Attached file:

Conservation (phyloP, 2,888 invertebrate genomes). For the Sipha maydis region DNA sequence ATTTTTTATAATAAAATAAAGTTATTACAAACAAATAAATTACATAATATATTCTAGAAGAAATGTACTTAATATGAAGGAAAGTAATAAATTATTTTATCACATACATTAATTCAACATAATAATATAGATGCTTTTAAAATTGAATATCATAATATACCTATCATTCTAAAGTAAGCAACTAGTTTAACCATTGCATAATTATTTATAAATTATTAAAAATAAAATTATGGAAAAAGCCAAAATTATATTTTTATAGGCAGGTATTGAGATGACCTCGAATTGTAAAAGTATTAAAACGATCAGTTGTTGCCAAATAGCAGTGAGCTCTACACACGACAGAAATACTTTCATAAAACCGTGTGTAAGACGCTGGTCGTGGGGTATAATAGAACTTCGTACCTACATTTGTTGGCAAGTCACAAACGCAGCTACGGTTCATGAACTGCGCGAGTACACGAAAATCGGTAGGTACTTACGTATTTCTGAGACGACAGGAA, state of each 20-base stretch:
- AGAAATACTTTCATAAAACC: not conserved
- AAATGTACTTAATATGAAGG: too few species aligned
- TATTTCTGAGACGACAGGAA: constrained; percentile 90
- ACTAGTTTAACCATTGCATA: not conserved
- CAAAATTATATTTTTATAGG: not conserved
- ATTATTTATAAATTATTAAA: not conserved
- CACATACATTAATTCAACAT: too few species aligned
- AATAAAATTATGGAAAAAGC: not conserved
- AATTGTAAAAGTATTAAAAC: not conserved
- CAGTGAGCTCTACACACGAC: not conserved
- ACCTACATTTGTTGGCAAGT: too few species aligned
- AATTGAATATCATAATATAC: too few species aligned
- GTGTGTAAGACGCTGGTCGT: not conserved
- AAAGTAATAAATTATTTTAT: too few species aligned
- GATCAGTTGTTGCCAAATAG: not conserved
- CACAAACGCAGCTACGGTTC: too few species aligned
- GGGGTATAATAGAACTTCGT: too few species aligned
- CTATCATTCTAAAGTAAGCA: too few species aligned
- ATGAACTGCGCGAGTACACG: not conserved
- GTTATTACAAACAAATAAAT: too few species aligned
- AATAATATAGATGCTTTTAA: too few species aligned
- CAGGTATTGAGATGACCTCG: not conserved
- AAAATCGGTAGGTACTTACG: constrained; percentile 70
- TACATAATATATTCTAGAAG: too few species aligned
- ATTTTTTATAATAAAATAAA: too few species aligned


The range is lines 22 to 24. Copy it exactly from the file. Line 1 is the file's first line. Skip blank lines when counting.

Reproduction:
- AATAATATAGATGCTTTTAA: too few species aligned
- CAGGTATTGAGATGACCTCG: not conserved
- AAAATCGGTAGGTACTTACG: constrained; percentile 70